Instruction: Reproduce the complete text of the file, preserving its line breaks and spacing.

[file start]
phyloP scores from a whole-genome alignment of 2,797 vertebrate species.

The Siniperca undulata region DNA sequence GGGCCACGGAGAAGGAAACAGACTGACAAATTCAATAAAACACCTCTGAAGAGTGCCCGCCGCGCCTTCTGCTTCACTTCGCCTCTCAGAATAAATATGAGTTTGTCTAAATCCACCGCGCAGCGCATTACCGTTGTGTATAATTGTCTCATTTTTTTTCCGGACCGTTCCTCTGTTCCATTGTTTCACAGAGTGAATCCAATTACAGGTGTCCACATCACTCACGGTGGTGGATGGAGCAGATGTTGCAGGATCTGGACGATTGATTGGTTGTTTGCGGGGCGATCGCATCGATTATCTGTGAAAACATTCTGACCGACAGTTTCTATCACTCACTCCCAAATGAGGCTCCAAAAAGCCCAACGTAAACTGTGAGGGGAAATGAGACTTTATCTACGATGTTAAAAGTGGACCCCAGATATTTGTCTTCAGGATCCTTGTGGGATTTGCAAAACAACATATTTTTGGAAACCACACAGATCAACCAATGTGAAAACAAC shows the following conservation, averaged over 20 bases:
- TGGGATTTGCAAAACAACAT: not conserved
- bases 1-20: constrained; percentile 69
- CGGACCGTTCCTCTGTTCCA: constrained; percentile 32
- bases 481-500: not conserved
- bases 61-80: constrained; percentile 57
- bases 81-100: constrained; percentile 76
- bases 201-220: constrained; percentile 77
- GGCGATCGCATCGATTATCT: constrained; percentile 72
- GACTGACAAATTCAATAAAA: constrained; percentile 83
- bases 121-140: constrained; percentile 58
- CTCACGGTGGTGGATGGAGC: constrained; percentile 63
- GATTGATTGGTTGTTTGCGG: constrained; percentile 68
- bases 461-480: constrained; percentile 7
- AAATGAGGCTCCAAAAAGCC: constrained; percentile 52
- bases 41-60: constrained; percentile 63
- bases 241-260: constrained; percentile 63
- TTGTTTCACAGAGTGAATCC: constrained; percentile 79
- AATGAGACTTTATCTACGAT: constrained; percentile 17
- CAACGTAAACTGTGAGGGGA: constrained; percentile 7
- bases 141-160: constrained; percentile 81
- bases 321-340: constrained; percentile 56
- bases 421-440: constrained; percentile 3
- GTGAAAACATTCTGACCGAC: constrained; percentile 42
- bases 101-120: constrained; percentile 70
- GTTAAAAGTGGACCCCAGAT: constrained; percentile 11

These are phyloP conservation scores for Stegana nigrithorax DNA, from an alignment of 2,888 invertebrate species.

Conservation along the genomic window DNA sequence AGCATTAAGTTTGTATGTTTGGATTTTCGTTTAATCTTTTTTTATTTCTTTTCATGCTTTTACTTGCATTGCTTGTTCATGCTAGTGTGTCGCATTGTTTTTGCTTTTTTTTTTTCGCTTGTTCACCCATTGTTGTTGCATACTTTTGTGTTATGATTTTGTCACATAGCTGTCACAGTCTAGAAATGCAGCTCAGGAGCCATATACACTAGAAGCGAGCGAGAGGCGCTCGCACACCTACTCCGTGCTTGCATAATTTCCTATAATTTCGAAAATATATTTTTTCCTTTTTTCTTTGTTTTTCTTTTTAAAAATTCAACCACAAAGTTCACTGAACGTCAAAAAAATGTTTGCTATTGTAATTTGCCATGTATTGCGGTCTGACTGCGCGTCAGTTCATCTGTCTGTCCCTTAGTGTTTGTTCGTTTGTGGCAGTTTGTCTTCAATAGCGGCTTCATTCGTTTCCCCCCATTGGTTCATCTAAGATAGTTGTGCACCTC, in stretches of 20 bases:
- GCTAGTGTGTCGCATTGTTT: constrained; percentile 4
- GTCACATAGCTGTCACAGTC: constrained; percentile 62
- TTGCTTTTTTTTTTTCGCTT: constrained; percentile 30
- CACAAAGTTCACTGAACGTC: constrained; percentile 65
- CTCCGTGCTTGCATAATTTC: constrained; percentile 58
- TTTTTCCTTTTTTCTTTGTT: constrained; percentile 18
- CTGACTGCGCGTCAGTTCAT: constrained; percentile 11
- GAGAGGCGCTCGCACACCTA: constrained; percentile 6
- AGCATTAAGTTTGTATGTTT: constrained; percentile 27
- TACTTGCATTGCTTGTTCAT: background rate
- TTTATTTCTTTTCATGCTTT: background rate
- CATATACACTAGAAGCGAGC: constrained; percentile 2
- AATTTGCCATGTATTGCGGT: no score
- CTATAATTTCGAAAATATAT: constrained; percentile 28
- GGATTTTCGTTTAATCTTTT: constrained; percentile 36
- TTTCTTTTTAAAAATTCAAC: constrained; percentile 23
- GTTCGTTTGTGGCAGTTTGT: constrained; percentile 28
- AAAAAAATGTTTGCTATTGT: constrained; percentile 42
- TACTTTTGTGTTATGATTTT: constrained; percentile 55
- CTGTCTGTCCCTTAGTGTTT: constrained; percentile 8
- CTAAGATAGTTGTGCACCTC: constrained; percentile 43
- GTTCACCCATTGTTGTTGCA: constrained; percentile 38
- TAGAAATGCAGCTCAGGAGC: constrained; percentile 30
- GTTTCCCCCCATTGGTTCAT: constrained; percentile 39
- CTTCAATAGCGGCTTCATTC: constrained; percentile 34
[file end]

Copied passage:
phyloP scores from a whole-genome alignment of 2,797 vertebrate species.

The Siniperca undulata region DNA sequence GGGCCACGGAGAAGGAAACAGACTGACAAATTCAATAAAACACCTCTGAAGAGTGCCCGCCGCGCCTTCTGCTTCACTTCGCCTCTCAGAATAAATATGAGTTTGTCTAAATCCACCGCGCAGCGCATTACCGTTGTGTATAATTGTCTCATTTTTTTTCCGGACCGTTCCTCTGTTCCATTGTTTCACAGAGTGAATCCAATTACAGGTGTCCACATCACTCACGGTGGTGGATGGAGCAGATGTTGCAGGATCTGGACGATTGATTGGTTGTTTGCGGGGCGATCGCATCGATTATCTGTGAAAACATTCTGACCGACAGTTTCTATCACTCACTCCCAAATGAGGCTCCAAAAAGCCCAACGTAAACTGTGAGGGGAAATGAGACTTTATCTACGATGTTAAAAGTGGACCCCAGATATTTGTCTTCAGGATCCTTGTGGGATTTGCAAAACAACATATTTTTGGAAACCACACAGATCAACCAATGTGAAAACAAC shows the following conservation, averaged over 20 bases:
- TGGGATTTGCAAAACAACAT: not conserved
- bases 1-20: constrained; percentile 69
- CGGACCGTTCCTCTGTTCCA: constrained; percentile 32
- bases 481-500: not conserved
- bases 61-80: constrained; percentile 57
- bases 81-100: constrained; percentile 76
- bases 201-220: constrained; percentile 77
- GGCGATCGCATCGATTATCT: constrained; percentile 72
- GACTGACAAATTCAATAAAA: constrained; percentile 83
- bases 121-140: constrained; percentile 58
- CTCACGGTGGTGGATGGAGC: constrained; percentile 63
- GATTGATTGGTTGTTTGCGG: constrained; percentile 68
- bases 461-480: constrained; percentile 7
- AAATGAGGCTCCAAAAAGCC: constrained; percentile 52
- bases 41-60: constrained; percentile 63
- bases 241-260: constrained; percentile 63
- TTGTTTCACAGAGTGAATCC: constrained; percentile 79
- AATGAGACTTTATCTACGAT: constrained; percentile 17
- CAACGTAAACTGTGAGGGGA: constrained; percentile 7
- bases 141-160: constrained; percentile 81
- bases 321-340: constrained; percentile 56
- bases 421-440: constrained; percentile 3
- GTGAAAACATTCTGACCGAC: constrained; percentile 42
- bases 101-120: constrained; percentile 70
- GTTAAAAGTGGACCCCAGAT: constrained; percentile 11

These are phyloP conservation scores for Stegana nigrithorax DNA, from an alignment of 2,888 invertebrate species.

Conservation along the genomic window DNA sequence AGCATTAAGTTTGTATGTTTGGATTTTCGTTTAATCTTTTTTTATTTCTTTTCATGCTTTTACTTGCATTGCTTGTTCATGCTAGTGTGTCGCATTGTTTTTGCTTTTTTTTTTTCGCTTGTTCACCCATTGTTGTTGCATACTTTTGTGTTATGATTTTGTCACATAGCTGTCACAGTCTAGAAATGCAGCTCAGGAGCCATATACACTAGAAGCGAGCGAGAGGCGCTCGCACACCTACTCCGTGCTTGCATAATTTCCTATAATTTCGAAAATATATTTTTTCCTTTTTTCTTTGTTTTTCTTTTTAAAAATTCAACCACAAAGTTCACTGAACGTCAAAAAAATGTTTGCTATTGTAATTTGCCATGTATTGCGGTCTGACTGCGCGTCAGTTCATCTGTCTGTCCCTTAGTGTTTGTTCGTTTGTGGCAGTTTGTCTTCAATAGCGGCTTCATTCGTTTCCCCCCATTGGTTCATCTAAGATAGTTGTGCACCTC, in stretches of 20 bases:
- GCTAGTGTGTCGCATTGTTT: constrained; percentile 4
- GTCACATAGCTGTCACAGTC: constrained; percentile 62
- TTGCTTTTTTTTTTTCGCTT: constrained; percentile 30
- CACAAAGTTCACTGAACGTC: constrained; percentile 65
- CTCCGTGCTTGCATAATTTC: constrained; percentile 58
- TTTTTCCTTTTTTCTTTGTT: constrained; percentile 18
- CTGACTGCGCGTCAGTTCAT: constrained; percentile 11
- GAGAGGCGCTCGCACACCTA: constrained; percentile 6
- AGCATTAAGTTTGTATGTTT: constrained; percentile 27
- TACTTGCATTGCTTGTTCAT: background rate
- TTTATTTCTTTTCATGCTTT: background rate
- CATATACACTAGAAGCGAGC: constrained; percentile 2
- AATTTGCCATGTATTGCGGT: no score
- CTATAATTTCGAAAATATAT: constrained; percentile 28
- GGATTTTCGTTTAATCTTTT: constrained; percentile 36
- TTTCTTTTTAAAAATTCAAC: constrained; percentile 23
- GTTCGTTTGTGGCAGTTTGT: constrained; percentile 28
- AAAAAAATGTTTGCTATTGT: constrained; percentile 42
- TACTTTTGTGTTATGATTTT: constrained; percentile 55
- CTGTCTGTCCCTTAGTGTTT: constrained; percentile 8
- CTAAGATAGTTGTGCACCTC: constrained; percentile 43
- GTTCACCCATTGTTGTTGCA: constrained; percentile 38
- TAGAAATGCAGCTCAGGAGC: constrained; percentile 30
- GTTTCCCCCCATTGGTTCAT: constrained; percentile 39
- CTTCAATAGCGGCTTCATTC: constrained; percentile 34